I have a Spanish shotgun (Lanber) and the chokes come marked with two, three and four dashes (++, +++, ++++). All the books and magazines I can get, talk about full, modified, and so on. What is the conversion from dots to the “American” measurements?
I’ve spent a lot of money on books looking for the solution but none has it.
Thanks a lot for your help.
I really don’t know what Lanber uses for its choke markings. Everyone seems to do it differently. Beretta seems to come the closest in that they use a ++++ rating. + is Full, ++ is Improved Modified, +++ is Modified, ++++ is Improved Cylinder and no marks is true Cylinder, though I have also seen +++++ used for Cylinder.
Your normal chokes will run “approximately” as follows:
Full .035″ 70-75% pattern (in 30″ circle at 40 yards)
Modified .020″ 60% pattern
Improved Cylinder .010″ 50% pattern
Cylinder .000″ 40% pattern.
Improved Modified is somewhere in between Full and Modified.
Put another way, you “theoretically” should be able to produce pattern with the “bulk” of the charge in a 30″ circle with the following chokes at the following distances. If you don’t agree, blame it on Black’s “Wing and Clay”. That’s where I stole it from.
Bulk (whatever that means) of charge in 30″ circle at a distance
Full at approx 32 yards
Improved Modified at approx 30 yards
Modified at approx 28 yards
Improved Cylinder at 26 yards
Skeet 1 at approx 24 yards
Cylinder at approx 19 yards
I’m not sure that I agree with these numbers, especially the tight chokes ones, but it’s in print so it has to be true. Right?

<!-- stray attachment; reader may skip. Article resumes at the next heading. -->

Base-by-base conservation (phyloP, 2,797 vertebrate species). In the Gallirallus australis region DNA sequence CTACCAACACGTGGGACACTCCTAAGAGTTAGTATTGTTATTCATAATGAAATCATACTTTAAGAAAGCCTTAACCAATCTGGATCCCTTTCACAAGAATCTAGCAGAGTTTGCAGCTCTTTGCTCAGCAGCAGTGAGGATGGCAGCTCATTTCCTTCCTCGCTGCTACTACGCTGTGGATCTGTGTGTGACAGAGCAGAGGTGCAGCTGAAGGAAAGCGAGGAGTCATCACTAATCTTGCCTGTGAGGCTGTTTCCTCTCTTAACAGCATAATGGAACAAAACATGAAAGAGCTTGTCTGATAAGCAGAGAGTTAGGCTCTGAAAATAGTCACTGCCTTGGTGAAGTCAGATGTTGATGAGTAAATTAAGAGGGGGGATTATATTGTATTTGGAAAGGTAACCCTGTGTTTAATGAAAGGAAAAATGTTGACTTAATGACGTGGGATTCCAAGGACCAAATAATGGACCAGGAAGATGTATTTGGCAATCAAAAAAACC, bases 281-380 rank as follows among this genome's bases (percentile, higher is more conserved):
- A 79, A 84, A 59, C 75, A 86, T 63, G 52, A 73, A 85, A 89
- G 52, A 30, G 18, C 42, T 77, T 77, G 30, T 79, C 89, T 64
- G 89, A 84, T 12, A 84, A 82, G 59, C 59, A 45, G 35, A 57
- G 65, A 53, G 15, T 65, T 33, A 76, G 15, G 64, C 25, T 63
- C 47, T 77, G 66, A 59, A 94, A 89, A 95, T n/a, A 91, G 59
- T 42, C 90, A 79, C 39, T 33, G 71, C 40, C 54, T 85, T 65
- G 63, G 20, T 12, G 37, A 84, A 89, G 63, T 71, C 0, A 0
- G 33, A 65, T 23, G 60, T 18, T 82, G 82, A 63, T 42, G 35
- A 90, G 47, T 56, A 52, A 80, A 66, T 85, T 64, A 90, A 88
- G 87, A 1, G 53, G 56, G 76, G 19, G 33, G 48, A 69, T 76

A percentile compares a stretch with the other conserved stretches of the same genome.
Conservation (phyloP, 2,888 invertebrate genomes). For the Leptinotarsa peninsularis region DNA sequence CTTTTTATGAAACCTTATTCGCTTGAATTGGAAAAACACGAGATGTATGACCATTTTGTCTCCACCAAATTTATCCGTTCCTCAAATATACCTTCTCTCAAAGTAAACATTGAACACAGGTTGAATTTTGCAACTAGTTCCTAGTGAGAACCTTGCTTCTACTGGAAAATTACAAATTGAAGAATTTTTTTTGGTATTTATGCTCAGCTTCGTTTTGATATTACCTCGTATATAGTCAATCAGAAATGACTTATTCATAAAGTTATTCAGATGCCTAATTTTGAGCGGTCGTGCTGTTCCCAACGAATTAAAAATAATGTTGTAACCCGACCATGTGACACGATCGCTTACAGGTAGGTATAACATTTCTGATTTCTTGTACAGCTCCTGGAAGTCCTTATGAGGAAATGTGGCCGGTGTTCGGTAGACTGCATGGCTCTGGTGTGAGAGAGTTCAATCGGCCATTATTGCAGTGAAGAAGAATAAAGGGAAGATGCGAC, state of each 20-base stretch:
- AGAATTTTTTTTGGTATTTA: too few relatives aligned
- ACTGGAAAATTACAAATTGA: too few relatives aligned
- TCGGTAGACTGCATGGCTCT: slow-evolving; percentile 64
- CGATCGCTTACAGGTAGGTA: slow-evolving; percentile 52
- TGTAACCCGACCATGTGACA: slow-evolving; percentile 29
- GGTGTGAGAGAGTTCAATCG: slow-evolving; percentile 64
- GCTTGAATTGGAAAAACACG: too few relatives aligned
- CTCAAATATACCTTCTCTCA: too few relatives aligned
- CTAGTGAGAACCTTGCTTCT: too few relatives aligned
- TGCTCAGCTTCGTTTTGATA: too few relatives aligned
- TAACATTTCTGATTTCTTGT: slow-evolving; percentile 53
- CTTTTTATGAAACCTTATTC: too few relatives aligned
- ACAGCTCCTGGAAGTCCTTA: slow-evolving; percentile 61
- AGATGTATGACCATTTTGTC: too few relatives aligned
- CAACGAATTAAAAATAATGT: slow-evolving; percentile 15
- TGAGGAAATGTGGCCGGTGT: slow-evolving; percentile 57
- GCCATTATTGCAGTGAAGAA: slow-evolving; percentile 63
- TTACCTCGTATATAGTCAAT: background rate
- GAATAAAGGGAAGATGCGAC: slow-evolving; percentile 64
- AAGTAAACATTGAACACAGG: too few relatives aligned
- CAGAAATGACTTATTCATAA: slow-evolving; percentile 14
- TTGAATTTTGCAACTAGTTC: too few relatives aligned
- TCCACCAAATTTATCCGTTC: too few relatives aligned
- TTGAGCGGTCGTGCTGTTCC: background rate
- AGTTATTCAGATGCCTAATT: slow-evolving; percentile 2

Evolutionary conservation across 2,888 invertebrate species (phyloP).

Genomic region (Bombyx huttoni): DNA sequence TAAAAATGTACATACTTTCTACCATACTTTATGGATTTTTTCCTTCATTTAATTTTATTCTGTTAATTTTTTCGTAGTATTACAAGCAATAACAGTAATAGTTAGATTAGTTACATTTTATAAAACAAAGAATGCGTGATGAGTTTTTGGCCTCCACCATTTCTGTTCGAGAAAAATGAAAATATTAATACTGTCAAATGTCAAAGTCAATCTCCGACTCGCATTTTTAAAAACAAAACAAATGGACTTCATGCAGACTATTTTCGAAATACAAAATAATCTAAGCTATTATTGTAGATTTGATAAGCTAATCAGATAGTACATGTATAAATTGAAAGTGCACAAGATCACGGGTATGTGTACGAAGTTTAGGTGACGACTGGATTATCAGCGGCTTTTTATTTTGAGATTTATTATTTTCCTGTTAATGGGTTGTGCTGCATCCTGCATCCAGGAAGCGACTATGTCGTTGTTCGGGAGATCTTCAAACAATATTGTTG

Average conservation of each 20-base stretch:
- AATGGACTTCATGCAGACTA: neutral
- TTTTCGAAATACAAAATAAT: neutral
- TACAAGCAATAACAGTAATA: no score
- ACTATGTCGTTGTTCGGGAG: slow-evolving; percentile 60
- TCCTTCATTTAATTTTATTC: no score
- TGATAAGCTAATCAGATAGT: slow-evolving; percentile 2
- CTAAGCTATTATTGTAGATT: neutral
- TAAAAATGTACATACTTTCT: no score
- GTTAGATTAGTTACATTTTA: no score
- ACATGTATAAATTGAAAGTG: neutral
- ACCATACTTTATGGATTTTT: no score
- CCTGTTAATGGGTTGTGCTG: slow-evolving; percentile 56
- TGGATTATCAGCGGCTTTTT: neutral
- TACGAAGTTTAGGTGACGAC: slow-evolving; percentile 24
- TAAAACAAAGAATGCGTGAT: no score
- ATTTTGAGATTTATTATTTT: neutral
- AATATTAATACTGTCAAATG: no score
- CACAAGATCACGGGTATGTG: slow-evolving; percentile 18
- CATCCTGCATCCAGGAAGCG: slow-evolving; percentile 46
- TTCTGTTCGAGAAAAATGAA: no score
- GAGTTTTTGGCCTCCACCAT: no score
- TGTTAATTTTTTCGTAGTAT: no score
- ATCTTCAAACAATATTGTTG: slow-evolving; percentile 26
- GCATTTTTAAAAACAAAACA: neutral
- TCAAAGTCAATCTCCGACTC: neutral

I feel a bit more comfortable with Black’s “Pattern Density” table which shows 80% patterns for the following chokes at the following distances:
Full at approx 36 yrds
Improved Modified at approx 34 yards
Modified at approx 31 yards
Improved Cylinder at about 29 yards
Skeet 1 at about 24 yards
Cylinder bore at 20 yards.
Regardless of what your choke is marked, named or measured to be, you cannot be sure that it will throw a specific pattern. It will probably sort of throw that pattern, but it can vary a surprising amount with the particular shell and also with the particular barrel.
The only way to know exactly what your pattern is with a certain shell is to go out and pattern it. I keep saying this until I am blue in the face (well,I actually go from white to pink to green to blue), but it’s the truth. If you want t know for sure, you have to test. Otherwise, it’s just an act of faith. Like reading my stuff.
The Technoid writing for Shotgun Report, LLC
(Often in error, never in doubt.)